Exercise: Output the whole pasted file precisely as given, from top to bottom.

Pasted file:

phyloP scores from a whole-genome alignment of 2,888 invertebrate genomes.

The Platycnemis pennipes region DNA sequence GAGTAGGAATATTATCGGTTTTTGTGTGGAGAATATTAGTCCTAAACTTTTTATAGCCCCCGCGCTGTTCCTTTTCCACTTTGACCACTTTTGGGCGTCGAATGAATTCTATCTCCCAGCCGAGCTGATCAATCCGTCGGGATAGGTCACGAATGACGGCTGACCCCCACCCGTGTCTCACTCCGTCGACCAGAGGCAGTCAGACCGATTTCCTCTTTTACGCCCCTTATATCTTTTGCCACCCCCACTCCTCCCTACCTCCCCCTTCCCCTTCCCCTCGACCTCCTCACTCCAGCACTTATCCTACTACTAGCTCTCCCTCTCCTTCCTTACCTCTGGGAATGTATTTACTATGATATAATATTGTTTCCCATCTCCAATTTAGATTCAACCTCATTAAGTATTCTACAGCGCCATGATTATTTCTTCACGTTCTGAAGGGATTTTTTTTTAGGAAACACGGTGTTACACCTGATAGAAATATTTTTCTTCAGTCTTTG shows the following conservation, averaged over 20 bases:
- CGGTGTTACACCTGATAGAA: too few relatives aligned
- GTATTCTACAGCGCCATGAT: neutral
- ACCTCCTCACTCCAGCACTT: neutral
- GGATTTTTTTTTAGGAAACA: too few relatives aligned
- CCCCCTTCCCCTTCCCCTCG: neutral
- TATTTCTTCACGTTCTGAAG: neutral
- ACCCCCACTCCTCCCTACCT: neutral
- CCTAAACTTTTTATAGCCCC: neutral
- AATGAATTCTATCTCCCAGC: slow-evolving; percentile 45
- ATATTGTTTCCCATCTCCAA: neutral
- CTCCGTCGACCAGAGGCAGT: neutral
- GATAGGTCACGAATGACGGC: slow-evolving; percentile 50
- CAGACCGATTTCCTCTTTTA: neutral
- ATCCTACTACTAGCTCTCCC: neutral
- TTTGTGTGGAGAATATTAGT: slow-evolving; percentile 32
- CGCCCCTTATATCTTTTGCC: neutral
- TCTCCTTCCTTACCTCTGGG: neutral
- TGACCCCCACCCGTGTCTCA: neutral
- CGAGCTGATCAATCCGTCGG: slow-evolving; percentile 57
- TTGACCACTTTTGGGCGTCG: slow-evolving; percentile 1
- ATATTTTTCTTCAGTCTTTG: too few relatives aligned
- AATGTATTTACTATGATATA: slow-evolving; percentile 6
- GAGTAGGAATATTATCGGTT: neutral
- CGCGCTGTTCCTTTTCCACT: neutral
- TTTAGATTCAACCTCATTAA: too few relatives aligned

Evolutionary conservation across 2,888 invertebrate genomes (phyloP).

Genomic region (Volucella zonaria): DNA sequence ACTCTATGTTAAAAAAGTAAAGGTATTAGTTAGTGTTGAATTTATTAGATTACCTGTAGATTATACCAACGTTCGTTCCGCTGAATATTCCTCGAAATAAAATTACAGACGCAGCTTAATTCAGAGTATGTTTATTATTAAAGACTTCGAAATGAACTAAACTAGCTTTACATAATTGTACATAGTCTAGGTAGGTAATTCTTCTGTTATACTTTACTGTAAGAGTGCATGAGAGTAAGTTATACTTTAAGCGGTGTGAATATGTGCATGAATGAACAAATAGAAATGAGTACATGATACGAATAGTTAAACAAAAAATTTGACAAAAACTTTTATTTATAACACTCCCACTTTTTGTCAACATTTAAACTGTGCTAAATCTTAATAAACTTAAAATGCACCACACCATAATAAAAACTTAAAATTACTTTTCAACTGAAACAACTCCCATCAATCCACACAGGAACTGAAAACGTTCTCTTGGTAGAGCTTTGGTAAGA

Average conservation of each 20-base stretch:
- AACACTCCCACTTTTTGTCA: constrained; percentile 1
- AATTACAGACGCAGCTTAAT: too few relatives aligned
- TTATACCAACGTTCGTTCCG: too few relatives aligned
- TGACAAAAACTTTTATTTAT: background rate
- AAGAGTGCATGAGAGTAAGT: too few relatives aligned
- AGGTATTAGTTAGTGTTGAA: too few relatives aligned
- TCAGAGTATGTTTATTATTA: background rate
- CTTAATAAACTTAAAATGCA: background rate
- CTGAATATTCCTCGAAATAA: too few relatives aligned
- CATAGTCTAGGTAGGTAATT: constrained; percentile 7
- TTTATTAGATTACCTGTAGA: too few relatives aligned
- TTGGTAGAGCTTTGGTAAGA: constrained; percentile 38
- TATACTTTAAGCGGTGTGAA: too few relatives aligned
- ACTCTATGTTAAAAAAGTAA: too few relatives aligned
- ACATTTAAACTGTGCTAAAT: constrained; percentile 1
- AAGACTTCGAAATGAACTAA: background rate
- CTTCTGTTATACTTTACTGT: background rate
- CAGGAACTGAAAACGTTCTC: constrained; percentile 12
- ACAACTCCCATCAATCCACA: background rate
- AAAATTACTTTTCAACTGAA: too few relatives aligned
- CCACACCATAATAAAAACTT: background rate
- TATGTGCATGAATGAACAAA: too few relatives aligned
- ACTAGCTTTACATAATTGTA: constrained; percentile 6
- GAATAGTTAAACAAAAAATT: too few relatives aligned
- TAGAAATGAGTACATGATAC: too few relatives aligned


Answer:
phyloP scores from a whole-genome alignment of 2,888 invertebrate genomes.

The Platycnemis pennipes region DNA sequence GAGTAGGAATATTATCGGTTTTTGTGTGGAGAATATTAGTCCTAAACTTTTTATAGCCCCCGCGCTGTTCCTTTTCCACTTTGACCACTTTTGGGCGTCGAATGAATTCTATCTCCCAGCCGAGCTGATCAATCCGTCGGGATAGGTCACGAATGACGGCTGACCCCCACCCGTGTCTCACTCCGTCGACCAGAGGCAGTCAGACCGATTTCCTCTTTTACGCCCCTTATATCTTTTGCCACCCCCACTCCTCCCTACCTCCCCCTTCCCCTTCCCCTCGACCTCCTCACTCCAGCACTTATCCTACTACTAGCTCTCCCTCTCCTTCCTTACCTCTGGGAATGTATTTACTATGATATAATATTGTTTCCCATCTCCAATTTAGATTCAACCTCATTAAGTATTCTACAGCGCCATGATTATTTCTTCACGTTCTGAAGGGATTTTTTTTTAGGAAACACGGTGTTACACCTGATAGAAATATTTTTCTTCAGTCTTTG shows the following conservation, averaged over 20 bases:
- CGGTGTTACACCTGATAGAA: too few relatives aligned
- GTATTCTACAGCGCCATGAT: neutral
- ACCTCCTCACTCCAGCACTT: neutral
- GGATTTTTTTTTAGGAAACA: too few relatives aligned
- CCCCCTTCCCCTTCCCCTCG: neutral
- TATTTCTTCACGTTCTGAAG: neutral
- ACCCCCACTCCTCCCTACCT: neutral
- CCTAAACTTTTTATAGCCCC: neutral
- AATGAATTCTATCTCCCAGC: slow-evolving; percentile 45
- ATATTGTTTCCCATCTCCAA: neutral
- CTCCGTCGACCAGAGGCAGT: neutral
- GATAGGTCACGAATGACGGC: slow-evolving; percentile 50
- CAGACCGATTTCCTCTTTTA: neutral
- ATCCTACTACTAGCTCTCCC: neutral
- TTTGTGTGGAGAATATTAGT: slow-evolving; percentile 32
- CGCCCCTTATATCTTTTGCC: neutral
- TCTCCTTCCTTACCTCTGGG: neutral
- TGACCCCCACCCGTGTCTCA: neutral
- CGAGCTGATCAATCCGTCGG: slow-evolving; percentile 57
- TTGACCACTTTTGGGCGTCG: slow-evolving; percentile 1
- ATATTTTTCTTCAGTCTTTG: too few relatives aligned
- AATGTATTTACTATGATATA: slow-evolving; percentile 6
- GAGTAGGAATATTATCGGTT: neutral
- CGCGCTGTTCCTTTTCCACT: neutral
- TTTAGATTCAACCTCATTAA: too few relatives aligned

Evolutionary conservation across 2,888 invertebrate genomes (phyloP).

Genomic region (Volucella zonaria): DNA sequence ACTCTATGTTAAAAAAGTAAAGGTATTAGTTAGTGTTGAATTTATTAGATTACCTGTAGATTATACCAACGTTCGTTCCGCTGAATATTCCTCGAAATAAAATTACAGACGCAGCTTAATTCAGAGTATGTTTATTATTAAAGACTTCGAAATGAACTAAACTAGCTTTACATAATTGTACATAGTCTAGGTAGGTAATTCTTCTGTTATACTTTACTGTAAGAGTGCATGAGAGTAAGTTATACTTTAAGCGGTGTGAATATGTGCATGAATGAACAAATAGAAATGAGTACATGATACGAATAGTTAAACAAAAAATTTGACAAAAACTTTTATTTATAACACTCCCACTTTTTGTCAACATTTAAACTGTGCTAAATCTTAATAAACTTAAAATGCACCACACCATAATAAAAACTTAAAATTACTTTTCAACTGAAACAACTCCCATCAATCCACACAGGAACTGAAAACGTTCTCTTGGTAGAGCTTTGGTAAGA

Average conservation of each 20-base stretch:
- AACACTCCCACTTTTTGTCA: constrained; percentile 1
- AATTACAGACGCAGCTTAAT: too few relatives aligned
- TTATACCAACGTTCGTTCCG: too few relatives aligned
- TGACAAAAACTTTTATTTAT: background rate
- AAGAGTGCATGAGAGTAAGT: too few relatives aligned
- AGGTATTAGTTAGTGTTGAA: too few relatives aligned
- TCAGAGTATGTTTATTATTA: background rate
- CTTAATAAACTTAAAATGCA: background rate
- CTGAATATTCCTCGAAATAA: too few relatives aligned
- CATAGTCTAGGTAGGTAATT: constrained; percentile 7
- TTTATTAGATTACCTGTAGA: too few relatives aligned
- TTGGTAGAGCTTTGGTAAGA: constrained; percentile 38
- TATACTTTAAGCGGTGTGAA: too few relatives aligned
- ACTCTATGTTAAAAAAGTAA: too few relatives aligned
- ACATTTAAACTGTGCTAAAT: constrained; percentile 1
- AAGACTTCGAAATGAACTAA: background rate
- CTTCTGTTATACTTTACTGT: background rate
- CAGGAACTGAAAACGTTCTC: constrained; percentile 12
- ACAACTCCCATCAATCCACA: background rate
- AAAATTACTTTTCAACTGAA: too few relatives aligned
- CCACACCATAATAAAAACTT: background rate
- TATGTGCATGAATGAACAAA: too few relatives aligned
- ACTAGCTTTACATAATTGTA: constrained; percentile 6
- GAATAGTTAAACAAAAAATT: too few relatives aligned
- TAGAAATGAGTACATGATAC: too few relatives aligned